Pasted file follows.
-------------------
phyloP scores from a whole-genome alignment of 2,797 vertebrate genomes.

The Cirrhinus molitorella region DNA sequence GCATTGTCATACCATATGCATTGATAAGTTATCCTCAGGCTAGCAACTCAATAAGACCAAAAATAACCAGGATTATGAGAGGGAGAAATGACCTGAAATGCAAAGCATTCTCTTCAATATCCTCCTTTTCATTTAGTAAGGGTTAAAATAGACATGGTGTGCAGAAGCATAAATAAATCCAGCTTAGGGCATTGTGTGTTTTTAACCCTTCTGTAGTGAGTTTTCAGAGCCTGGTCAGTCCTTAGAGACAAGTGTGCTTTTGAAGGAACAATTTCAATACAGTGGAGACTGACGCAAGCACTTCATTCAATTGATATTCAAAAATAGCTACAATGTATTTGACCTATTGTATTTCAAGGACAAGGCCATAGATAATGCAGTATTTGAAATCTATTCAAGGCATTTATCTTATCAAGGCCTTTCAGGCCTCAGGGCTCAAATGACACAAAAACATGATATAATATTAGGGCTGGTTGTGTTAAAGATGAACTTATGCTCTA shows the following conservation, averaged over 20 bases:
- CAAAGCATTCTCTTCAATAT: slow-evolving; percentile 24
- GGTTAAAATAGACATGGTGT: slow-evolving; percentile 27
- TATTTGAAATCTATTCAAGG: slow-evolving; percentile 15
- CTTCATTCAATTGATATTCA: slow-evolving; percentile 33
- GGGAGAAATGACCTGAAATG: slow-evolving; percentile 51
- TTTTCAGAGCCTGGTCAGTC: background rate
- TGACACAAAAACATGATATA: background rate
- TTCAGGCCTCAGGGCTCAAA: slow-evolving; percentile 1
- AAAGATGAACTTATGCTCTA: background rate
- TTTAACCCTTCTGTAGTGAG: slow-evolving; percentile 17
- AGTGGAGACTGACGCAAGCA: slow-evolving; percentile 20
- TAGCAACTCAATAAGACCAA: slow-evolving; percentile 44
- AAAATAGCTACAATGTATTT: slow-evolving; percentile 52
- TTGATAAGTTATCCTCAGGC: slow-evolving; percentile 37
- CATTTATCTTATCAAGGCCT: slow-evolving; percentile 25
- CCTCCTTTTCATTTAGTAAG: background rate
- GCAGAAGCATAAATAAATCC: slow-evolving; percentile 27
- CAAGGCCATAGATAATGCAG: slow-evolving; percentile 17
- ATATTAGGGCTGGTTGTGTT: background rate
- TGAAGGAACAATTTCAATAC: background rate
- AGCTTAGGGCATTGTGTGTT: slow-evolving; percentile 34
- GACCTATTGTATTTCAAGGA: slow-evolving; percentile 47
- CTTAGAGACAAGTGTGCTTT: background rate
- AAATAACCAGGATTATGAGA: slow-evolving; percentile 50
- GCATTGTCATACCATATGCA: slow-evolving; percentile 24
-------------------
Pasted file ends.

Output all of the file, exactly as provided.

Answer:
phyloP scores from a whole-genome alignment of 2,797 vertebrate genomes.

The Cirrhinus molitorella region DNA sequence GCATTGTCATACCATATGCATTGATAAGTTATCCTCAGGCTAGCAACTCAATAAGACCAAAAATAACCAGGATTATGAGAGGGAGAAATGACCTGAAATGCAAAGCATTCTCTTCAATATCCTCCTTTTCATTTAGTAAGGGTTAAAATAGACATGGTGTGCAGAAGCATAAATAAATCCAGCTTAGGGCATTGTGTGTTTTTAACCCTTCTGTAGTGAGTTTTCAGAGCCTGGTCAGTCCTTAGAGACAAGTGTGCTTTTGAAGGAACAATTTCAATACAGTGGAGACTGACGCAAGCACTTCATTCAATTGATATTCAAAAATAGCTACAATGTATTTGACCTATTGTATTTCAAGGACAAGGCCATAGATAATGCAGTATTTGAAATCTATTCAAGGCATTTATCTTATCAAGGCCTTTCAGGCCTCAGGGCTCAAATGACACAAAAACATGATATAATATTAGGGCTGGTTGTGTTAAAGATGAACTTATGCTCTA shows the following conservation, averaged over 20 bases:
- CAAAGCATTCTCTTCAATAT: slow-evolving; percentile 24
- GGTTAAAATAGACATGGTGT: slow-evolving; percentile 27
- TATTTGAAATCTATTCAAGG: slow-evolving; percentile 15
- CTTCATTCAATTGATATTCA: slow-evolving; percentile 33
- GGGAGAAATGACCTGAAATG: slow-evolving; percentile 51
- TTTTCAGAGCCTGGTCAGTC: background rate
- TGACACAAAAACATGATATA: background rate
- TTCAGGCCTCAGGGCTCAAA: slow-evolving; percentile 1
- AAAGATGAACTTATGCTCTA: background rate
- TTTAACCCTTCTGTAGTGAG: slow-evolving; percentile 17
- AGTGGAGACTGACGCAAGCA: slow-evolving; percentile 20
- TAGCAACTCAATAAGACCAA: slow-evolving; percentile 44
- AAAATAGCTACAATGTATTT: slow-evolving; percentile 52
- TTGATAAGTTATCCTCAGGC: slow-evolving; percentile 37
- CATTTATCTTATCAAGGCCT: slow-evolving; percentile 25
- CCTCCTTTTCATTTAGTAAG: background rate
- GCAGAAGCATAAATAAATCC: slow-evolving; percentile 27
- CAAGGCCATAGATAATGCAG: slow-evolving; percentile 17
- ATATTAGGGCTGGTTGTGTT: background rate
- TGAAGGAACAATTTCAATAC: background rate
- AGCTTAGGGCATTGTGTGTT: slow-evolving; percentile 34
- GACCTATTGTATTTCAAGGA: slow-evolving; percentile 47
- CTTAGAGACAAGTGTGCTTT: background rate
- AAATAACCAGGATTATGAGA: slow-evolving; percentile 50
- GCATTGTCATACCATATGCA: slow-evolving; percentile 24